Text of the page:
We were fishing Delacroix when a speckled trout coughed up this weird thing shown in the picture above. Read on to learn what exactly it is — and why it’s important to you as an inshore angler.
The mystery baitfish
It was another spring day of targeting trout off of Oak River in Delacroix, and the specks were doing what they always do — holding in deep water with current and flowing bait.
Given this, the winning pattern was easy to discern: locate deep holes and fish bottom structure slack-lined, with a ⅜- to ½-ounce jighead.
But the trout were also doing something else they always do: Sliming up anything they touched, pooping everywhere and barfing up their food. (I swear they aim for upholstery and GPS screens.)
Given this, I have a habit of looking at what they upchuck, because it could give me a clue as to what they’re eating. Even when half-digested, trout favorites like shrimp, pogies, and mullet are easy to identify.
But a few trout that day coughed up something that we could not get an ID on. A quick glance might lead one to believe it’s a mullet, but the shape of the tail ruled that out. And the face? Nothing like a mullet’s.
We were stumped.
So, as a last resort, I took a picture and sent it to a marine biologist I know and trust to provide the correct answer … And she did.
What is a violet goby?
Violet gobies are ugly, bottom-dwelling fish that feed on organic detritus, a fancy $10 word that means crap.
But they could also be the reason why we have purple lures.
The only ones I’ve seen in the marsh are what trout coughed up, but those seen in a cursory image search online reveal a fish with a near-exotic color.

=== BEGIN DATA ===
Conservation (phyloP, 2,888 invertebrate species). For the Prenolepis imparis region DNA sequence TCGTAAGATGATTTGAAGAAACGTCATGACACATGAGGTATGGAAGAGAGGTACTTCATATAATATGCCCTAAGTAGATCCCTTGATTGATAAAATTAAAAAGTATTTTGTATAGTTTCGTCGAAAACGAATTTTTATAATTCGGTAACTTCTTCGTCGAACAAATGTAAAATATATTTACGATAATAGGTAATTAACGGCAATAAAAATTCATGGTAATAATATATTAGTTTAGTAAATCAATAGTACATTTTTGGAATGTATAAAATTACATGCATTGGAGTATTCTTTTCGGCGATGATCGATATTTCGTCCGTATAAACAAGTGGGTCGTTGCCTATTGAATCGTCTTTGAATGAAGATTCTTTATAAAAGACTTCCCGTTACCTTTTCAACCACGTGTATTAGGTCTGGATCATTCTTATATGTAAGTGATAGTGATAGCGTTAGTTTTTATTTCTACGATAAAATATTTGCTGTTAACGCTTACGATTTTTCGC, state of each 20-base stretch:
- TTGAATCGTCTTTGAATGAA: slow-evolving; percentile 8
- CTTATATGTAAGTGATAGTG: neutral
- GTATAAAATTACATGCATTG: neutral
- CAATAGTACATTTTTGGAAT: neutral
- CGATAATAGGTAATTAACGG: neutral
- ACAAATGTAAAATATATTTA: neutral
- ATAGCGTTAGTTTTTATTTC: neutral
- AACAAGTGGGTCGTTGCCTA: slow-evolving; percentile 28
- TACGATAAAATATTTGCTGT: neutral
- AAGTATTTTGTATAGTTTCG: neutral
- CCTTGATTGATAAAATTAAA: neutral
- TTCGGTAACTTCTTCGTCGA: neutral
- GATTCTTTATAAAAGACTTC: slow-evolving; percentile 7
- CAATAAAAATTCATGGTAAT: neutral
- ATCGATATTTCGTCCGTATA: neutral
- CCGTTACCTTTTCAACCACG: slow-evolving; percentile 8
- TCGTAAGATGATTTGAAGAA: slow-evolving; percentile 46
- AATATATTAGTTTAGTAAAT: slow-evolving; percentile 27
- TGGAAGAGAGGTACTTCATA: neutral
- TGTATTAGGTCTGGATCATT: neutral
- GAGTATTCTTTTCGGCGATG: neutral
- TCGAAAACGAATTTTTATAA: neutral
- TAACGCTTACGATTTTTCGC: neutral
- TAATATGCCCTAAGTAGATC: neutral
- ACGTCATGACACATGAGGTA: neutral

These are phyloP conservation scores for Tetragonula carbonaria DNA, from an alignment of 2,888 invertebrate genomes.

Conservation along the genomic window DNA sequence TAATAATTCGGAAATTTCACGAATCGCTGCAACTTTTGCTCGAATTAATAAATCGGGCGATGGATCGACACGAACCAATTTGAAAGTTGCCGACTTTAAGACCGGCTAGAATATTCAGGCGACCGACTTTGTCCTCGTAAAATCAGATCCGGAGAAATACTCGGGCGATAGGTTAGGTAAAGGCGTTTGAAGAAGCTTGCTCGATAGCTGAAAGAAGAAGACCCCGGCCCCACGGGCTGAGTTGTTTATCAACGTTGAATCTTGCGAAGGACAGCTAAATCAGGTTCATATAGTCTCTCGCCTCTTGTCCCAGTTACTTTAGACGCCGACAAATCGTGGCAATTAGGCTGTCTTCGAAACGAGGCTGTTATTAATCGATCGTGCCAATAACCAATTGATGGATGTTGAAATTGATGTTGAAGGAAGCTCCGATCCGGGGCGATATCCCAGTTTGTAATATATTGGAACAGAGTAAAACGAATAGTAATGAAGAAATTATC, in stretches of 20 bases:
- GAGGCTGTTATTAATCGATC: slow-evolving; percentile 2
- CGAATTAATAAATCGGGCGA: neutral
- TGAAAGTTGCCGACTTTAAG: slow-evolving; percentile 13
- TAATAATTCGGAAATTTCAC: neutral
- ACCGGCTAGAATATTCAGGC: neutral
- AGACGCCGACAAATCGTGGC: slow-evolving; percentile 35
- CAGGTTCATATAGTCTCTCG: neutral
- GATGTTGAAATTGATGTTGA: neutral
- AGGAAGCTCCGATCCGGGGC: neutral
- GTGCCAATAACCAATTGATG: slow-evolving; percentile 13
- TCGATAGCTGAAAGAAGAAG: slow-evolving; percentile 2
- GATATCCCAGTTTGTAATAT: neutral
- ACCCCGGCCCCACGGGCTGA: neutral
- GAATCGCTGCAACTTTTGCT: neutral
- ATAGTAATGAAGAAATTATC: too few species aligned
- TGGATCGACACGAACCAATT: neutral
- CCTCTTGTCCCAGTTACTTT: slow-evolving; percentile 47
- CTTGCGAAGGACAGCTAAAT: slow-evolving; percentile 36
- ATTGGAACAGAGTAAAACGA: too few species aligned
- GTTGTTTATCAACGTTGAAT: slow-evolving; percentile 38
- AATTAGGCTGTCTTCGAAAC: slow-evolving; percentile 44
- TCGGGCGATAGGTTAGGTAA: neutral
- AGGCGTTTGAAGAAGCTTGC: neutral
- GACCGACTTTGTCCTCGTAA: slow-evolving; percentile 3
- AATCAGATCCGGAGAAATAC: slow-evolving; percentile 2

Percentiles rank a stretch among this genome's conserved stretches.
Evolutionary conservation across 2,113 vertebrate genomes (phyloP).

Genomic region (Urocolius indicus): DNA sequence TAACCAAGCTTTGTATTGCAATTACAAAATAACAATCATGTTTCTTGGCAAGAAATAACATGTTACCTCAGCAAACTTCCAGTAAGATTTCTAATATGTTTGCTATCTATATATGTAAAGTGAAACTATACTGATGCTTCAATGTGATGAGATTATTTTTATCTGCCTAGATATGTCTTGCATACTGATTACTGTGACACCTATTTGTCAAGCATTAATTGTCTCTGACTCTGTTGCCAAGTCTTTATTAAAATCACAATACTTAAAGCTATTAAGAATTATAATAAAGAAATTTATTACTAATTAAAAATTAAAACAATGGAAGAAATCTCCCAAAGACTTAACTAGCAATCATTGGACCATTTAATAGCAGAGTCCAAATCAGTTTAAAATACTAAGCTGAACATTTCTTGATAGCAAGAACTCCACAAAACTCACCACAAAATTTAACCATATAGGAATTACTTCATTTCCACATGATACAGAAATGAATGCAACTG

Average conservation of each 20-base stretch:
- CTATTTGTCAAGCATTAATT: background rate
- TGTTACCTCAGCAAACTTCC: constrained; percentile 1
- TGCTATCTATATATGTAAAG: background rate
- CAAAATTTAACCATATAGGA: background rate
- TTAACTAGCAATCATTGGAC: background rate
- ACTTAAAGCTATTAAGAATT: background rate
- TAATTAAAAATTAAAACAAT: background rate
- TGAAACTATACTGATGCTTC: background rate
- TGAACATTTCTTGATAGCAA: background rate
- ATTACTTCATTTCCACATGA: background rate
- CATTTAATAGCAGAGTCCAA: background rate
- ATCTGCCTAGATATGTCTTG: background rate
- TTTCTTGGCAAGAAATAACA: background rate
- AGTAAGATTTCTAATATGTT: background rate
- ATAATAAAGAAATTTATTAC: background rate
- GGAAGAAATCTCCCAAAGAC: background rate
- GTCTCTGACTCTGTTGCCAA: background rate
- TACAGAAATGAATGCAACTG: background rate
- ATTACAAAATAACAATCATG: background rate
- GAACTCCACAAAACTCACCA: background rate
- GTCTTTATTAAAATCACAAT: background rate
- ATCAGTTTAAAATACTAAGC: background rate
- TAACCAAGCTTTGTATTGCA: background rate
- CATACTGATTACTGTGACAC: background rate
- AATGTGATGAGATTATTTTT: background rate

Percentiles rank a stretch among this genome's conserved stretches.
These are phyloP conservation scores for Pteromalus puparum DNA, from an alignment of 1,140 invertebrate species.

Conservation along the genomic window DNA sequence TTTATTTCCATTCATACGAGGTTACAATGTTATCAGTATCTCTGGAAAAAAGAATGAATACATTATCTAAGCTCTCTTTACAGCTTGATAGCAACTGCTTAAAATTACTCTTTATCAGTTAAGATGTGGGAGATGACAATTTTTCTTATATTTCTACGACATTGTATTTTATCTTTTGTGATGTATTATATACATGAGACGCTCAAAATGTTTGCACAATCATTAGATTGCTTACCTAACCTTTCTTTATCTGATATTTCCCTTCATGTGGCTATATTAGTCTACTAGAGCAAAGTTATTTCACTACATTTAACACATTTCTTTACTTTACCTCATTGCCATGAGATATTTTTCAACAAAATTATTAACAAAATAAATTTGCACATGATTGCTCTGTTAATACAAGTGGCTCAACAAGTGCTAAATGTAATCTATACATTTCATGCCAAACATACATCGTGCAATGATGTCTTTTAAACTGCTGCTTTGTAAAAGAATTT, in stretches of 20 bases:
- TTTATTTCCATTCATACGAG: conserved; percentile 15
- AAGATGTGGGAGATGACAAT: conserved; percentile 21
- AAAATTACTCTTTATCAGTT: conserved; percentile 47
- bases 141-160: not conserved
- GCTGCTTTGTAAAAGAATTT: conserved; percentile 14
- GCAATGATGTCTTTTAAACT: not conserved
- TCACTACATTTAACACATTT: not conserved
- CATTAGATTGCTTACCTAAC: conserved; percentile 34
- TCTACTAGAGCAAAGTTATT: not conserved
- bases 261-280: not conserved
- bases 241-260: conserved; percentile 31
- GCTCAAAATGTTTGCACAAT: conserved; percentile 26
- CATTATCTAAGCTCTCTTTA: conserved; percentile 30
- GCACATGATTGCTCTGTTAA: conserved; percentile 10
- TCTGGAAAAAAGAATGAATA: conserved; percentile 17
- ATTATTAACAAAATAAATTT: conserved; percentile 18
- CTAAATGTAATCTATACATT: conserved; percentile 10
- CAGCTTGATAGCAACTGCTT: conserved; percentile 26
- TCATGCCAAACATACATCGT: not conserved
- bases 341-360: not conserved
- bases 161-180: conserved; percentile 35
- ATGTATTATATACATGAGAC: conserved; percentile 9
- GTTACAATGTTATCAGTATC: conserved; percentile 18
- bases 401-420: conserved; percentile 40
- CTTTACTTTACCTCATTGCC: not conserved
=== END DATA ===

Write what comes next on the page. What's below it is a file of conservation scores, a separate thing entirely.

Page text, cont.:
Look for yourself and see how radiantly purple this fish is: It sort of reminds me of a purple Sparkle Beetle. Take it a step further: The shape and size remind me of a queen-sized Sparkle Beetle.
And these weirdo fish feed on the bottom, right where we catch speckled trout on a jig.
This begs the question: Do trout bite purple on certain days because they best see that color in those water conditions? Or are they biting purple because that’s the color of the gobies they are feeding on?
Being a smarter inshore angler
Of course, I’m making the assumption that violet gobies appear very purple in the wild. I don’t know, but maybe a shrimper could tell us.
Either way, this is part of an inshore angler’s journey: The learning curve.
When you learn, you ultimately catch more speckled trout and redfish — but the key is paying attention and knowing which questions to ask.
So keep a close eye on what that trout just spewed all over the bottom of your boat — it might actually help you put more fish in the box.
Tight lines, y’all.
Editor’s Note: Capt. Devin Denman is an avid inshore angler who writes the Louisiana Fishing Blog. To read more of his articles, visit lafishblog.com.